Saturday, February 13, 2010

It's an Addiction

This past Thursday I had a midterm in one of my art history classes. The exam was on modern architecture, and I spent much of the day before and morning of memorizing the dates, architects and locations of various important buildings around the world. Rob, my professor, is a teacher I have written exams with before, and he always follows the same format; a week before the exam, he will post a powerpoint with a variety of slides from lecture. They'll vary in different topics we discuss, and his students are expected to remember everyone. In the exam, he will choose a handful of those slides (this exam used 4 out of 14), ask you to name the details, and then write a small paper on it, which he usually likes to be around two and a bit pages.

It can be daunting, trying to memorize the details of that many slides when you know you will have to use so little, but by lunchtime Thursday, I was actually having a riot with it. My mom quizzed me and I was actually excited when I recited the use of catenaries in Gaudi's Sagrada Familia. I looked through the slides trying to guess which images he would use, but more for which ones I thought would be more fun to write about then to focus my studying.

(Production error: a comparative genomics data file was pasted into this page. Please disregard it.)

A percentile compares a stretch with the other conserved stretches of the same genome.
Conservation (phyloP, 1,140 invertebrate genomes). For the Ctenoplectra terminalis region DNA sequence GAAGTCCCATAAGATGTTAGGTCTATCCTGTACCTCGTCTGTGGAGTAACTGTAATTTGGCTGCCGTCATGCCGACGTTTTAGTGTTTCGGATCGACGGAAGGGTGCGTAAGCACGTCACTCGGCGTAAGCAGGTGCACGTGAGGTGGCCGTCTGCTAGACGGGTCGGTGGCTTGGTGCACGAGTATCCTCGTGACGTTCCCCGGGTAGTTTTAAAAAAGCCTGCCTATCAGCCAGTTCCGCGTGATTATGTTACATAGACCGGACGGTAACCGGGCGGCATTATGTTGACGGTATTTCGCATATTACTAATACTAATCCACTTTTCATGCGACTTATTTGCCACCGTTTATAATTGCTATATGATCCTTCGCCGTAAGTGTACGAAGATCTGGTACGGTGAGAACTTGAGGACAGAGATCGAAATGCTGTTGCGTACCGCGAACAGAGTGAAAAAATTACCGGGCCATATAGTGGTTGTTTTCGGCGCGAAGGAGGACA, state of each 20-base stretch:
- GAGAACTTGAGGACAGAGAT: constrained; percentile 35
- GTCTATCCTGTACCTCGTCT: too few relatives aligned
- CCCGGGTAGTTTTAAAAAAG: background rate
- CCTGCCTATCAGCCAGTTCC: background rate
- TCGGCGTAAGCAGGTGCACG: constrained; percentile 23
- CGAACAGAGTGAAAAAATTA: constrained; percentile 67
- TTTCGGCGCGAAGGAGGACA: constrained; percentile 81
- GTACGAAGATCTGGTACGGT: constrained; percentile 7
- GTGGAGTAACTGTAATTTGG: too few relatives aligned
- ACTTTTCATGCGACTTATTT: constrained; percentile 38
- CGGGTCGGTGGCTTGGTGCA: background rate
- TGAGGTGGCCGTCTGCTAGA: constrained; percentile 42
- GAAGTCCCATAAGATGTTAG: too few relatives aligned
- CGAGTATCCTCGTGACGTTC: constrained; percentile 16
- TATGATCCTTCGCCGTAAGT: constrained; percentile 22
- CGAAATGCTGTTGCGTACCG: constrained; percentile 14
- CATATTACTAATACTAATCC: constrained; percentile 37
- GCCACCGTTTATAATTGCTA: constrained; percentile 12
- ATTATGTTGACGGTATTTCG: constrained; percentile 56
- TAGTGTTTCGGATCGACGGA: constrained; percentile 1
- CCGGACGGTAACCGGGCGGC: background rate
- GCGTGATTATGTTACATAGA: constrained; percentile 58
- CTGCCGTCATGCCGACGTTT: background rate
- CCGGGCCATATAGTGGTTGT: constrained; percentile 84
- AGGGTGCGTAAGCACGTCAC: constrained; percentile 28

Exam time rolled around, and when Rob put the first slide up, I started doing a little happy dance in my chair. This had been one of my top preferences for the exam. The following three were equally as pleasing. I was the last person out of the exam, not because I was slow but because I was having so much fun writing that exam, I didn't want it to end.

Before you write me off as a total geek, let me explain. Actually, the explanation will make me sound like more of a dork, so just write me off anyway. I get the strangest buzz from writing art history exams. It's like a sugar rush, or what I imagine caffeine highs would be like. After a bad week I left that exam feeling energized and excited. The whole world seemed more beautiful, and I just wanted to sing out loud and write about the artistry of terra cotta skyscrapers forever.

If only there were actual careers in art history. Then I could be this happy all the time.

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